Fatal and Nonfatal Injuries in Offshore Drilling

Oil and gas industries are usually always in the news. Most of the time it’s regarding the change in the price of oil or gas, which affects consumers on a daily basis. What is not as frequently reported on is the sometimes fatal injuries that can be sustained when disasters strike in offshore oil drilling and other incidents.

Fatal Offshore Work Injuries

In 2008, there were a total of 120 fatal work injuries in the oil and gas extraction industry. The three most frequent fatal events were:

  • Transportation incidents (41%)
  • Contact with objects and equipment (25%)
  • Fires and explosions (15%)

Of the transportation incidents, three-quarters involved were highway incidents. Men accounted for all of these fatal work injuries in 2008, 25 to 34 being the age range that incurred the most fatal injuries. The majority of the workers were white, around 75%, while a smaller 17% were Hispanic or Latino. The three states with the most oil or gas industry fatal work injuries were Texas with 41 fatal injuries, Oklahoma with 21 injuries, and Louisana, with a total of 13 injuries. From 2004-2008, Oklahoma fatal work injuries in the industry increased 91%, while Texas increased 21% and Louisiana by 30%.

Nonfatal offshore Work Injuries

Drilling oil and gas wells is an industry from oil and gas production, and is classified under support activities for mining. The industry includes contractors that have skills in spudding in, drilling in, redrilling, and directional drilling.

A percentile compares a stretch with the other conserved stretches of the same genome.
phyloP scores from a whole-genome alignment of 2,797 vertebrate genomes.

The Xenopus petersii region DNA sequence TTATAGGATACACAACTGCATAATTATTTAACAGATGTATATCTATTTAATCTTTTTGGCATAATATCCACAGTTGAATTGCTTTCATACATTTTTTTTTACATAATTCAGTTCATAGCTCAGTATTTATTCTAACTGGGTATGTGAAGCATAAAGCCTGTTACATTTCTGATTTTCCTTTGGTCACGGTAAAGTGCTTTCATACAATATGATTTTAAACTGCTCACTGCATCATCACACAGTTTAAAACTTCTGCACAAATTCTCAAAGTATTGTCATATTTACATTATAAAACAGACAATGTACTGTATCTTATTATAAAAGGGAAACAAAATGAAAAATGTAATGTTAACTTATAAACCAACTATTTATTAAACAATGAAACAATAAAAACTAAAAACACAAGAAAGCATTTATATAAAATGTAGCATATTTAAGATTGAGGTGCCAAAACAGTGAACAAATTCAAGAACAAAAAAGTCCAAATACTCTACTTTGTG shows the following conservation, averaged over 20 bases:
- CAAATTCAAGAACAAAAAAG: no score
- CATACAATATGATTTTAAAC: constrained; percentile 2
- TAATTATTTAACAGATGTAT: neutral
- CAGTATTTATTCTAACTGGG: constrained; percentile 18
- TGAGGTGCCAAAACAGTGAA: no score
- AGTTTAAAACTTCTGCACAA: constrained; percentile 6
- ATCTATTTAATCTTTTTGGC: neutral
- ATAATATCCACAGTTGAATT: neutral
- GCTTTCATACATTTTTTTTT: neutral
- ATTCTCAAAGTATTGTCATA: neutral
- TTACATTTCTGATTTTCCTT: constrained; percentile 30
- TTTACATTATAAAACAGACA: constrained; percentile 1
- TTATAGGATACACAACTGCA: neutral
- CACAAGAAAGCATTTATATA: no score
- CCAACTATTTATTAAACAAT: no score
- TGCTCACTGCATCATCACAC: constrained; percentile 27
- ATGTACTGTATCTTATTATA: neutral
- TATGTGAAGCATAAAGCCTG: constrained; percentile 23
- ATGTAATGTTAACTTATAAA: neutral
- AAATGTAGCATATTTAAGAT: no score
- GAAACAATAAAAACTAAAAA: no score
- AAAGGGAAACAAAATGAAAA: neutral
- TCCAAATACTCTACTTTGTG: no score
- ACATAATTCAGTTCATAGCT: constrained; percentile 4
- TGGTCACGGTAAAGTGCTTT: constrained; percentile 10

In the four-year period of 2003-2007, the number of recordable cases of nonfatal injuries and illnesses ranged from 2,400 in 2003 and 4,700 in 2005, and 4,200 in 2007.

The Dangers of the offshore Job

According to the Centers for Disease Control and Prevention, employees working for offshore oil and gas operations were found for be seven times more likely to die on the job than the average U.S. worker. The CDC studied fatalities from 2003 to 2010 and found that 128 people have died while working of offshore operations, such as the famous rig by 2010’s Deepwater Horizon explosion and the oil spill that killed 11 people. A majority of these incidents were transportation related, or helicopter accidents due to poor weather and mechanical failures. The average fatality rate for U.S. workers is 3.8 deaths per 100,000 workers. This rate is 27.1 per 100,000 offshore employees. The average annual salary for an offshore worker is $37,640, as of 2010. According to CNBC, it has been named one of the worst 10 jobs in America.

To find out if you are able to claim compensation from either the Jones Act or Workers Compensation Act, you can contact the National Injury Attorneys, LLC at 1-800-214-1010.

Sources: Bureau of Labor Studies, Huffington Post